Skip to page content
Office of Labor-Management Standards
Bookmark and Share

Office of Labor-Management Standards (OLMS)

Office of Labor-Management Standards (OLMS)

U.S. Department of Labor
Employment Standards Administration
Office of Labor-Management Standards
Washington, DC 20210


June 18, 2009

||||||||| ||||||||||
|||||||| |||||||||||||| |||||||||||
||||||||||||||||||| |||||| |||||||||||||

Dear |||||||| ||||||||||:

This Statement of Reasons is in response to your complaint filed on November 12, 2008, alleging that a violation of Title IV of the Labor Management Reporting and Disclosure Act of 1959 (“LMRDA” or “Act”), 29 U.S.C. § 481-484, occurred in connection with the United Food and Commercial Workers Local 152 (“UFCW Local 152” or “Union”) election held on July 25, 2008.

The Department of Labor (“Department”) conducted an investigation of your allegations. As a result of the investigation, the Department has concluded, with respect to each of your allegations, that there was no violation of the LMRDA affecting the outcome of the election.

In your complaint to the Department, you alleged that some members of the incumbent slate violated the Act by harassing and intimidating members who supported the challenger slate. You specifically alleged that there was an incident that occurred at the Wildwood Superfresh store location where members were questioned about signing the challengers’ petition. You also alleged that a campaign poster of the opposition slate was torn down at the Eat Mor Foods location. The Department interviewed union members at Superfresh and determined that the members were not intimidated or coerced. The Department did confirm that a campaign poster for the challenger’s slate was torn down by a business agent at the Eat Mor Foods location but that poster was immediately replaced. There was no evidence that any member did not support any candidate, did not run for office or did not vote because of harassment and intimidation. Multiple interviews did not elicit support for this allegation. There was no violation.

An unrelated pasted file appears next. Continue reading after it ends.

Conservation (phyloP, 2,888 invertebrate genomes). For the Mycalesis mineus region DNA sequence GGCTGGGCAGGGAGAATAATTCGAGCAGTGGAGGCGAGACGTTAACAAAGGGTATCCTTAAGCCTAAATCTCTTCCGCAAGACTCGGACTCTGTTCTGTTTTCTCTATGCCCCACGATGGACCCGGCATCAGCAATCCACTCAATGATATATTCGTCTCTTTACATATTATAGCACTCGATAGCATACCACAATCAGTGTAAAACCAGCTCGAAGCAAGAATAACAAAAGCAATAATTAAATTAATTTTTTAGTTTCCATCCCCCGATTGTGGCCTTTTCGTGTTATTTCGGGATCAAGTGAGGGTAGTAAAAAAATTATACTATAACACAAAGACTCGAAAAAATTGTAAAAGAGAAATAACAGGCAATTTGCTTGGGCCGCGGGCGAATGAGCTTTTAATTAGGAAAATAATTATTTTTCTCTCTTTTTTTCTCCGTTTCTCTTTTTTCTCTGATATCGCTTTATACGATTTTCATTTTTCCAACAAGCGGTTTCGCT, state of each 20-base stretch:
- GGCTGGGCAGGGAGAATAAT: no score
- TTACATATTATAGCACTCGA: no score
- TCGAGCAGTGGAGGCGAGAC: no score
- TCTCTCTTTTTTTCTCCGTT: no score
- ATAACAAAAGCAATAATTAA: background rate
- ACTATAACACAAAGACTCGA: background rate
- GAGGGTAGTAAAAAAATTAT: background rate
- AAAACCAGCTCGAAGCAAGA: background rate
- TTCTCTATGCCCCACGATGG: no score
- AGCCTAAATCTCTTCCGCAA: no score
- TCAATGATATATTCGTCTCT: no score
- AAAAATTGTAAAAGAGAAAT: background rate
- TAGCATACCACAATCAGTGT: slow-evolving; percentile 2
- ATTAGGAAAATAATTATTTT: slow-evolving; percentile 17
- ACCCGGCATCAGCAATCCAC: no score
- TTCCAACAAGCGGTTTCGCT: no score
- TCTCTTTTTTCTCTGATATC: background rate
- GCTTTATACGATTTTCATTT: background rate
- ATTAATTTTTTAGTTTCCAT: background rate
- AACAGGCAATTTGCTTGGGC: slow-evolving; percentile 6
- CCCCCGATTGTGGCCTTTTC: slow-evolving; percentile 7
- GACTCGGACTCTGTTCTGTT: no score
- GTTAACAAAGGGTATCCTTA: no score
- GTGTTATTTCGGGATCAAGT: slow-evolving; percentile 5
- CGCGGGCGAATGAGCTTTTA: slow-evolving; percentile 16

You alleged that a shop steward at the Pathmark store location retaliated against one member for supporting an opposition candidate by increasing his workload and intimidated other members for supporting the same candidate by threatening to put them on the register. The Department investigated the incident at the Pathmark store location to determine if there was a violation of the Act, but found no evidence of coercion or intimidation. Thus, there was no violation of the Act.